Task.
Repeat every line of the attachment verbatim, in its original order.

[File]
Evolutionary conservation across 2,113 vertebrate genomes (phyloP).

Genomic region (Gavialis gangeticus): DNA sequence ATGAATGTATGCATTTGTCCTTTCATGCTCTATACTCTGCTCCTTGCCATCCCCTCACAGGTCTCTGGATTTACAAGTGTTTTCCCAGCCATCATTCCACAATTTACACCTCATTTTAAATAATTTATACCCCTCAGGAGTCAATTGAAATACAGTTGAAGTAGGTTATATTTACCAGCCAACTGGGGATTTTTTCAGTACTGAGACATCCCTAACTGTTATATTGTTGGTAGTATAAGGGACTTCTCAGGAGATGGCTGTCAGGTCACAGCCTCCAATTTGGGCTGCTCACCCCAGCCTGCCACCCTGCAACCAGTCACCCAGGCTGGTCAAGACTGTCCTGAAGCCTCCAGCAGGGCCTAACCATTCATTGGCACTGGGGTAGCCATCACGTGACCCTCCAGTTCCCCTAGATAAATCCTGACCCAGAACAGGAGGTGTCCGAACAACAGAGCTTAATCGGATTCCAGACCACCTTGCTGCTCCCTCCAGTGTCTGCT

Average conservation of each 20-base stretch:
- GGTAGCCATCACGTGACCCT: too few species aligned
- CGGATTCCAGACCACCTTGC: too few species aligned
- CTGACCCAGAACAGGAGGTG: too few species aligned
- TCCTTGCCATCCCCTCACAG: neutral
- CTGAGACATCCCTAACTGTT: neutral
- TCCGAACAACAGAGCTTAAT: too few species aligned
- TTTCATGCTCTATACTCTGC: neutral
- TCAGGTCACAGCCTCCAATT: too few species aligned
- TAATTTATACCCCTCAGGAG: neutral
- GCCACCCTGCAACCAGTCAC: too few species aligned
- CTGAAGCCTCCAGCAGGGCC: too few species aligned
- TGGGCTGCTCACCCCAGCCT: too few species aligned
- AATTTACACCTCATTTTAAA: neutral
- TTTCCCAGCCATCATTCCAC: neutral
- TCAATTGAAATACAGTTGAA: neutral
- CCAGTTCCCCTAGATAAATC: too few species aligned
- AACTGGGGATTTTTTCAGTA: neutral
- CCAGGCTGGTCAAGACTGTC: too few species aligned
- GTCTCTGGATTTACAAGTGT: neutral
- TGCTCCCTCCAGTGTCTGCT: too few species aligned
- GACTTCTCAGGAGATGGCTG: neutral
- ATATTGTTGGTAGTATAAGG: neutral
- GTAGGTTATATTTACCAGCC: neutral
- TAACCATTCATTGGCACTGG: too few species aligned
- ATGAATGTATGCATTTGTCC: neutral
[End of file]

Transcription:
Evolutionary conservation across 2,113 vertebrate genomes (phyloP).

Genomic region (Gavialis gangeticus): DNA sequence ATGAATGTATGCATTTGTCCTTTCATGCTCTATACTCTGCTCCTTGCCATCCCCTCACAGGTCTCTGGATTTACAAGTGTTTTCCCAGCCATCATTCCACAATTTACACCTCATTTTAAATAATTTATACCCCTCAGGAGTCAATTGAAATACAGTTGAAGTAGGTTATATTTACCAGCCAACTGGGGATTTTTTCAGTACTGAGACATCCCTAACTGTTATATTGTTGGTAGTATAAGGGACTTCTCAGGAGATGGCTGTCAGGTCACAGCCTCCAATTTGGGCTGCTCACCCCAGCCTGCCACCCTGCAACCAGTCACCCAGGCTGGTCAAGACTGTCCTGAAGCCTCCAGCAGGGCCTAACCATTCATTGGCACTGGGGTAGCCATCACGTGACCCTCCAGTTCCCCTAGATAAATCCTGACCCAGAACAGGAGGTGTCCGAACAACAGAGCTTAATCGGATTCCAGACCACCTTGCTGCTCCCTCCAGTGTCTGCT

Average conservation of each 20-base stretch:
- GGTAGCCATCACGTGACCCT: too few species aligned
- CGGATTCCAGACCACCTTGC: too few species aligned
- CTGACCCAGAACAGGAGGTG: too few species aligned
- TCCTTGCCATCCCCTCACAG: neutral
- CTGAGACATCCCTAACTGTT: neutral
- TCCGAACAACAGAGCTTAAT: too few species aligned
- TTTCATGCTCTATACTCTGC: neutral
- TCAGGTCACAGCCTCCAATT: too few species aligned
- TAATTTATACCCCTCAGGAG: neutral
- GCCACCCTGCAACCAGTCAC: too few species aligned
- CTGAAGCCTCCAGCAGGGCC: too few species aligned
- TGGGCTGCTCACCCCAGCCT: too few species aligned
- AATTTACACCTCATTTTAAA: neutral
- TTTCCCAGCCATCATTCCAC: neutral
- TCAATTGAAATACAGTTGAA: neutral
- CCAGTTCCCCTAGATAAATC: too few species aligned
- AACTGGGGATTTTTTCAGTA: neutral
- CCAGGCTGGTCAAGACTGTC: too few species aligned
- GTCTCTGGATTTACAAGTGT: neutral
- TGCTCCCTCCAGTGTCTGCT: too few species aligned
- GACTTCTCAGGAGATGGCTG: neutral
- ATATTGTTGGTAGTATAAGG: neutral
- GTAGGTTATATTTACCAGCC: neutral
- TAACCATTCATTGGCACTGG: too few species aligned
- ATGAATGTATGCATTTGTCC: neutral